The SBA has many resources available for people who want to start their own small businesses. If you have an idea for a business, this section highlights some of these resources, which can take you from start to finish.
This section of the website outlines steps and provides resources related to the development of your business. These include conducting relevant market research, developing a business plan, and funding. You can also learn about what you need to do to choose:
The SBA also provides key information about what you need to register your company, as well as how to get the appropriate tax documents, permits, and licenses. You can also find out what you need to open a business bank account.
Launching your business is just as important as starting it, which is why you’ll find some of the same resources from the section above seeping into this one. For instance, choosing your location will depend a lot on local zoning ordinances and laws. It will also affect the kind of incentives and taxes that apply to your organization.
The SBA's website has more information on these subjects and also provides information on business insurance, which is a very important part of safeguarding your interests. It helps protect your business from any unforeseen losses that take place during normal operations.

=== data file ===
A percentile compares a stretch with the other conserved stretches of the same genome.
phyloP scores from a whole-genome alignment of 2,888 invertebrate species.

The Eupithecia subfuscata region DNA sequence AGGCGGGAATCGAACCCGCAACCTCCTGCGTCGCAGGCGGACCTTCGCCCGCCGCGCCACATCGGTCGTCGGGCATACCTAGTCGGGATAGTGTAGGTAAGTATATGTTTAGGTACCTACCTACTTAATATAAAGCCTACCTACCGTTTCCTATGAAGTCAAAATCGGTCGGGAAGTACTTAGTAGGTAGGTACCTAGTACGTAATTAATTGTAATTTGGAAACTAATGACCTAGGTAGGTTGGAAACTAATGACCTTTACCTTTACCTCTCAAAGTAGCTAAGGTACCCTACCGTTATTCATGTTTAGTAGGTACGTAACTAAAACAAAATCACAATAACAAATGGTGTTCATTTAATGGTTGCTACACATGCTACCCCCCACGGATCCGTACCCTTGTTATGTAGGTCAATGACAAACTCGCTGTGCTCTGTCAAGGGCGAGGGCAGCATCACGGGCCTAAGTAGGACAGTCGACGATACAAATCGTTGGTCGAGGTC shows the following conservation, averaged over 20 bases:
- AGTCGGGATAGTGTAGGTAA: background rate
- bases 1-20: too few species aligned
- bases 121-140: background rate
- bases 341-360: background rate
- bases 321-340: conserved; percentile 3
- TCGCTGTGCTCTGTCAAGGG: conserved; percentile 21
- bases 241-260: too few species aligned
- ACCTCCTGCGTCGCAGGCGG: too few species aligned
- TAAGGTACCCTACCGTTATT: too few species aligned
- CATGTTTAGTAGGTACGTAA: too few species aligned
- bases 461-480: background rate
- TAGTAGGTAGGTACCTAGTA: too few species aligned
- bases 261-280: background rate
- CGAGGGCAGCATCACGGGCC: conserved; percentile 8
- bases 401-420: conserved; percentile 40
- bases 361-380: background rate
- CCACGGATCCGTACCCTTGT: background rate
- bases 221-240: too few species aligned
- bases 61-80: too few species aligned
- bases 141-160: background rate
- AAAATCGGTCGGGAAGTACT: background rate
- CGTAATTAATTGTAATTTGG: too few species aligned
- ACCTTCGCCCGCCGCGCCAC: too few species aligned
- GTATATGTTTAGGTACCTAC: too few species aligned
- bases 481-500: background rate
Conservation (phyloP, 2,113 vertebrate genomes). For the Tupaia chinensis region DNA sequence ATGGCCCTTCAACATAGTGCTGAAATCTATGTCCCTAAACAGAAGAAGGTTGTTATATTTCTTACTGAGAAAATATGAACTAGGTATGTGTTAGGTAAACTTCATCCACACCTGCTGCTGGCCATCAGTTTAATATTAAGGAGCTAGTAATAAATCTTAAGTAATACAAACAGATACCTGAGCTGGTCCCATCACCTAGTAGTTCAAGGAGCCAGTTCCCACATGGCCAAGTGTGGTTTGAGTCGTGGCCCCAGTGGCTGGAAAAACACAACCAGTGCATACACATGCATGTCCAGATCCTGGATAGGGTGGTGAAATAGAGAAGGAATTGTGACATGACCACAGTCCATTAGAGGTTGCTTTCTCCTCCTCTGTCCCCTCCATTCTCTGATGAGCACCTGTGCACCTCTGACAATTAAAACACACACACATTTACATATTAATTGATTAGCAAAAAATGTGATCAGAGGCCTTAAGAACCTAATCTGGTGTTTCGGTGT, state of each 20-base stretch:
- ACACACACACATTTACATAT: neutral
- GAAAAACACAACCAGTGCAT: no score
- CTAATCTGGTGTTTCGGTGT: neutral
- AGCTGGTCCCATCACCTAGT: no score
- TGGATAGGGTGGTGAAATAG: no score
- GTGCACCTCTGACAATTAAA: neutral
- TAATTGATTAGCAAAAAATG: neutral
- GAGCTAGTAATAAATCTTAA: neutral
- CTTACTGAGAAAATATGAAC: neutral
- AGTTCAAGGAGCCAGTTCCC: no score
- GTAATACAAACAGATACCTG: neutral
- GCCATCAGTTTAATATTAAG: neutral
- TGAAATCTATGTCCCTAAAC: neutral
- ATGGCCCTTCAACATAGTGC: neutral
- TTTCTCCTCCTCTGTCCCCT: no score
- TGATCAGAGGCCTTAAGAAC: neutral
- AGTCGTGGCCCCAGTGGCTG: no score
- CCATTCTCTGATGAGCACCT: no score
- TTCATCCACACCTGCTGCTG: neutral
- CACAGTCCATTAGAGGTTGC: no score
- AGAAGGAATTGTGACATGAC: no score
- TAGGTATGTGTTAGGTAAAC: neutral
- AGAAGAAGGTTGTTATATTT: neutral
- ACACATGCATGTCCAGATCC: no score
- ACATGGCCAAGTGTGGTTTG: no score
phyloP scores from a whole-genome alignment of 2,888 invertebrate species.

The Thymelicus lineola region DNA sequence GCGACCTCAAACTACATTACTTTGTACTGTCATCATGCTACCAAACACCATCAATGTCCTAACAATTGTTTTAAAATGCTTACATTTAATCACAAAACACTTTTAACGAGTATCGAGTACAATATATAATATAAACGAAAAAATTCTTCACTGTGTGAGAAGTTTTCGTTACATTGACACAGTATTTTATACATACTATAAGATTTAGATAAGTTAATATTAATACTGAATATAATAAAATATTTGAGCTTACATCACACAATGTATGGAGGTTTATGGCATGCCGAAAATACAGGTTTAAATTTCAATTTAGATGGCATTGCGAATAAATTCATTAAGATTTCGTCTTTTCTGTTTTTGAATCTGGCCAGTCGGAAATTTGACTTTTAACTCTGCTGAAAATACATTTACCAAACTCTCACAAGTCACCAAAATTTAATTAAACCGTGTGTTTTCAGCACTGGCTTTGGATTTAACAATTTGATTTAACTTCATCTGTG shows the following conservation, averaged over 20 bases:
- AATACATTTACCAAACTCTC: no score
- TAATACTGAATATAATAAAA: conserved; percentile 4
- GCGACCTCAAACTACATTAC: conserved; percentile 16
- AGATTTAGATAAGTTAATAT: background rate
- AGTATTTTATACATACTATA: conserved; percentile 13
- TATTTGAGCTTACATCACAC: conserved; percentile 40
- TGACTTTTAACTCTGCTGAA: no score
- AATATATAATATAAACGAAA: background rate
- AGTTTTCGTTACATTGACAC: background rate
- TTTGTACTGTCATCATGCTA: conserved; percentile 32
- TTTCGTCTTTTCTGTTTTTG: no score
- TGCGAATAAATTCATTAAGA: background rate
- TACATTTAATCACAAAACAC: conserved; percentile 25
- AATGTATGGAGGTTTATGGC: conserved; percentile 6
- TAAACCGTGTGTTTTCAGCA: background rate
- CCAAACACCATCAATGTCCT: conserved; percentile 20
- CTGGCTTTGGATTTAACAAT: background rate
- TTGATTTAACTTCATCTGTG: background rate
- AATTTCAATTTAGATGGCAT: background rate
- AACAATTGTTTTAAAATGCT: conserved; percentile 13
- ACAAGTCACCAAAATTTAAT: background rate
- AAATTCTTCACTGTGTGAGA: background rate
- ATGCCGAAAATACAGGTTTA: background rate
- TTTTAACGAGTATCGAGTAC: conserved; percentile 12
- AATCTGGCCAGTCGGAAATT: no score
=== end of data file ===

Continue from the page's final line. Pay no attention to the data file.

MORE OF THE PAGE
The agency doesn’t just help people start and launch their own businesses; it also has resources available to help manage and grow them.
You can learn valuable tips and tricks on how to manage your finances, hire employees, and pay taxes. Other important information includes staying compliant, how-tos for purchasing assets, and marketing and sales strategies.
Because cybersecurity is a key threat to many businesses, the SBA also provides some common sense tips to stay safe. This section can help business owners spot some of the most common scams (such as malware and ransomware) and understand and assess their risk. They can also use some of the agency's best practices to avoid cyber attacks and access SBA training and events.
This section also deals with hiring people with disabilities, what to do when you must close your business, and how to recover from disasters.
It isn’t enough just to learn how to start and run your business, which is why the SBA also has resources to help you grow. Some of the aids in this section cover how to access additional funding, how to expand, and what to expect from mergers and acquisitions (M&A).
Part of the SBA’s mandate is to certain a certain percentage of federal contracts to small business owners. As such, the agency encourages businesses to become federal contractors and has an easy registration process. You can also get the resources you need to Excellerate your bottom line, via connecting with partners to help export your products and services.
You’ll also find useful information about different types of businesses, such as those owned by women, Native Americans, veterans, minorities, and members of the LGBTQ+ community, as well as rural businesses.
The SBA was established by President Dwight Eisenhower when he signed the Small Business Act in the summer of 1953. It replaced the Reconstruction Finance Corporation (RFC), which was created under President Herbert Hoover in 1932 after the Great Depression. The mandate of the newly formed SBA was to aid and protect the country’s small businesses and ensure that they received a fair portion of government contracts and surplus property sales.